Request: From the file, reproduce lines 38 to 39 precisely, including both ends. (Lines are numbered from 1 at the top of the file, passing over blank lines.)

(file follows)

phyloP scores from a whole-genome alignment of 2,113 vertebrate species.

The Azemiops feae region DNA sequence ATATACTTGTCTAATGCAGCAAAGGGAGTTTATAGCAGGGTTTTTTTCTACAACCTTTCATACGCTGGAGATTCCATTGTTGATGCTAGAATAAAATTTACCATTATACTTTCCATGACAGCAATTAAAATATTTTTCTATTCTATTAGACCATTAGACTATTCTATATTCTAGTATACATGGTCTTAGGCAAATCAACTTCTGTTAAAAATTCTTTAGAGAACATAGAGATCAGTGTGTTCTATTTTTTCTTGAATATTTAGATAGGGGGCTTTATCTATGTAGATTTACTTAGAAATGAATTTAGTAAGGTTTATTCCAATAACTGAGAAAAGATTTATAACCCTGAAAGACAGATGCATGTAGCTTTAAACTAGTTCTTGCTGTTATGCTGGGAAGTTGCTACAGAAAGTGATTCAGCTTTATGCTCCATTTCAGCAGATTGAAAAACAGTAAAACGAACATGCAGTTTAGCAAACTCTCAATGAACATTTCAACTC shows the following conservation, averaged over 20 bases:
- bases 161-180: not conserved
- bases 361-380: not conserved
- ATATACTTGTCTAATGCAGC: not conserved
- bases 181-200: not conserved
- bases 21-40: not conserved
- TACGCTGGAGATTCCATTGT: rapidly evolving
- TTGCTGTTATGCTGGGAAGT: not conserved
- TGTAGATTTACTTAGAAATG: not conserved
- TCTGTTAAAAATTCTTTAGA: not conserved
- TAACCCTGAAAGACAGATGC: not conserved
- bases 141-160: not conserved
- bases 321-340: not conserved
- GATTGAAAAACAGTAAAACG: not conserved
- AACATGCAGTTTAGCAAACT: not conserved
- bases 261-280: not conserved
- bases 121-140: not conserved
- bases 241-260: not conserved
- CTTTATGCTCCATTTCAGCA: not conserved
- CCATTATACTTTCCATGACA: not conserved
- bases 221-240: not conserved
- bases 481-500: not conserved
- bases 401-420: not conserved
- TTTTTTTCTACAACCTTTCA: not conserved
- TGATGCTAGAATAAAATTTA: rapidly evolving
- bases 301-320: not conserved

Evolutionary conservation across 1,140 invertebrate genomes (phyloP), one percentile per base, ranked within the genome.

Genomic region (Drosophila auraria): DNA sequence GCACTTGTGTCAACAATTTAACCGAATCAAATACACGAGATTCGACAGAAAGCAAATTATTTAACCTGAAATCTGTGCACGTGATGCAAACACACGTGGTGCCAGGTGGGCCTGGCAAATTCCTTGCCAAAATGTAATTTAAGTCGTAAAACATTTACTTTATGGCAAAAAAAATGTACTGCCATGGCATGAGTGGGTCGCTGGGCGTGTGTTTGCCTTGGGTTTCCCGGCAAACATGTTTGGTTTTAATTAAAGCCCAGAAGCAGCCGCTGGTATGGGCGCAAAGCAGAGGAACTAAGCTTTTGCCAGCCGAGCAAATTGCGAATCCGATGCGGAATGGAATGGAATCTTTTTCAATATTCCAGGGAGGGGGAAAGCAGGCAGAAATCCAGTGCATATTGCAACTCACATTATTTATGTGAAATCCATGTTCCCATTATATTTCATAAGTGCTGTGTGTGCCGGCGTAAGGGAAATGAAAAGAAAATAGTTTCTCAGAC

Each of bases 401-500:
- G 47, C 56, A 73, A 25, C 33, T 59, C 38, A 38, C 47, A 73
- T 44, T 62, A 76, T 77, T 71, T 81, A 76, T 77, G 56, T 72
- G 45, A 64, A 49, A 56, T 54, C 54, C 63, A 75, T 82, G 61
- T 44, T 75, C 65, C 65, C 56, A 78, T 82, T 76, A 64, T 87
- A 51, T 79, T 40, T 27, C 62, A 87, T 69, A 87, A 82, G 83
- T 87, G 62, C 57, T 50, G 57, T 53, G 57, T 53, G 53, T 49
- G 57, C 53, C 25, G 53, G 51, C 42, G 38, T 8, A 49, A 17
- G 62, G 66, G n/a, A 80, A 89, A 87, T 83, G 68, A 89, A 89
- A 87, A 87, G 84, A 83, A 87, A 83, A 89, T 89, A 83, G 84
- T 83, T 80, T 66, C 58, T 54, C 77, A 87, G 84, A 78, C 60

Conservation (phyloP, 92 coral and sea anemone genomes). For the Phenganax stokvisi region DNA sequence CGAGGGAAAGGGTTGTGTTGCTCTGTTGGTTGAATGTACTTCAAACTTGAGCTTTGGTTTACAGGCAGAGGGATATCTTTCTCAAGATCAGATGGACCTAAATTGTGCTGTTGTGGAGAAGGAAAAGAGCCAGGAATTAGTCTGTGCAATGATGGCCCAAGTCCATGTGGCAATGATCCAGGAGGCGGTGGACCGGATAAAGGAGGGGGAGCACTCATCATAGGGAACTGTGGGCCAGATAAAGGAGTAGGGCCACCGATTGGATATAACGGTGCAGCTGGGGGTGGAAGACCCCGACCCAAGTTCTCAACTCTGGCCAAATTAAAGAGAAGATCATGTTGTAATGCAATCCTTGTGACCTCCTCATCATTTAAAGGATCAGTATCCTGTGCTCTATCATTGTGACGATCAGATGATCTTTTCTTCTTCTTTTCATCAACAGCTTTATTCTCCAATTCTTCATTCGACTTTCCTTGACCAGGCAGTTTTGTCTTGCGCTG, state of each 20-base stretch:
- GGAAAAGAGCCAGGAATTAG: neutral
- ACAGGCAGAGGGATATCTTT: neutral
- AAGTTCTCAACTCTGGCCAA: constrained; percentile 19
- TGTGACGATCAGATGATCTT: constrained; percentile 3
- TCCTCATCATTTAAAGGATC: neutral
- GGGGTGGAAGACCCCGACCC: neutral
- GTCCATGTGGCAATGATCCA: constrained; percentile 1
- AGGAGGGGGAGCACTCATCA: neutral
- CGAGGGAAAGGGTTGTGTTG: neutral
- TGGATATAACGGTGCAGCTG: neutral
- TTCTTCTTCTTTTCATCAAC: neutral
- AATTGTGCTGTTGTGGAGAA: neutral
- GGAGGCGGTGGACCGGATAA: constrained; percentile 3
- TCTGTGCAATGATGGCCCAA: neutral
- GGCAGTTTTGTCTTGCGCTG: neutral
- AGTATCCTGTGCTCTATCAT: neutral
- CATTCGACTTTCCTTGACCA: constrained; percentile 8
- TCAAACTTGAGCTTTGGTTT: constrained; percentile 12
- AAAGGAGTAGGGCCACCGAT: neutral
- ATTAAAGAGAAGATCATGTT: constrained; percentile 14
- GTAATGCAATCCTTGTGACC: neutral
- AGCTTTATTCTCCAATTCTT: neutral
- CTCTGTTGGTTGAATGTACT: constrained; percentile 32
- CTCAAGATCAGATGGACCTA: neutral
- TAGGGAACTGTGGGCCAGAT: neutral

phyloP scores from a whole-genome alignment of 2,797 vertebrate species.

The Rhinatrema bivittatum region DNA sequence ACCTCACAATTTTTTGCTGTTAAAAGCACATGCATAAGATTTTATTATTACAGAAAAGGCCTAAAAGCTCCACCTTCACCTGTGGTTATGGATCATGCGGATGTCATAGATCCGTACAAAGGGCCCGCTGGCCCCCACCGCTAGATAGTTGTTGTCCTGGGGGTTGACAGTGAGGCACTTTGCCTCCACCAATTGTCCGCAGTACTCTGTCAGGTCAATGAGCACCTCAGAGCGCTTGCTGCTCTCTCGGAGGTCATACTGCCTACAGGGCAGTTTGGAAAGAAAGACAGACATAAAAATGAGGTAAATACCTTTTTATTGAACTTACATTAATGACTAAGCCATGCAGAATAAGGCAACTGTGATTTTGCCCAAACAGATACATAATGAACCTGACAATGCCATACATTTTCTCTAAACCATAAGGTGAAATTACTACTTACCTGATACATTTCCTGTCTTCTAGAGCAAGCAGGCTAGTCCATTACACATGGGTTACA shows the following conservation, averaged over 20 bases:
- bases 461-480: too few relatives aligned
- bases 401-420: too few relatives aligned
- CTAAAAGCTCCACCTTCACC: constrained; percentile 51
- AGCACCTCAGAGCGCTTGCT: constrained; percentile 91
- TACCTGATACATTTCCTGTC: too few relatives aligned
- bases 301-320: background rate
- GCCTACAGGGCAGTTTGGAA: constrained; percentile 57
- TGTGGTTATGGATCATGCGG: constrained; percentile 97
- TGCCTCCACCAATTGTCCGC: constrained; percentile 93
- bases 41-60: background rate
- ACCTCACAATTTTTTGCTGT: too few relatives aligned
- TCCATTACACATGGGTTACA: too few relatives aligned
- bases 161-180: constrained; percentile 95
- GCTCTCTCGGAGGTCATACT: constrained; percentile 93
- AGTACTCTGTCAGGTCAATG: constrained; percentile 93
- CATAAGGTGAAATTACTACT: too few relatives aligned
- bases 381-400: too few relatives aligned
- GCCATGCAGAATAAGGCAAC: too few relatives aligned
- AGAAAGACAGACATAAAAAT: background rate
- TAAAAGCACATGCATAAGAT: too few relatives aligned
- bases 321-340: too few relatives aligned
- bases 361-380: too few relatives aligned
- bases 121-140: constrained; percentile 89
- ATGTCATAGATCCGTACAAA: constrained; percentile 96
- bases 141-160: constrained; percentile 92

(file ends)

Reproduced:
- G 62, G 66, G n/a, A 80, A 89, A 87, T 83, G 68, A 89, A 89
- A 87, A 87, G 84, A 83, A 87, A 83, A 89, T 89, A 83, G 84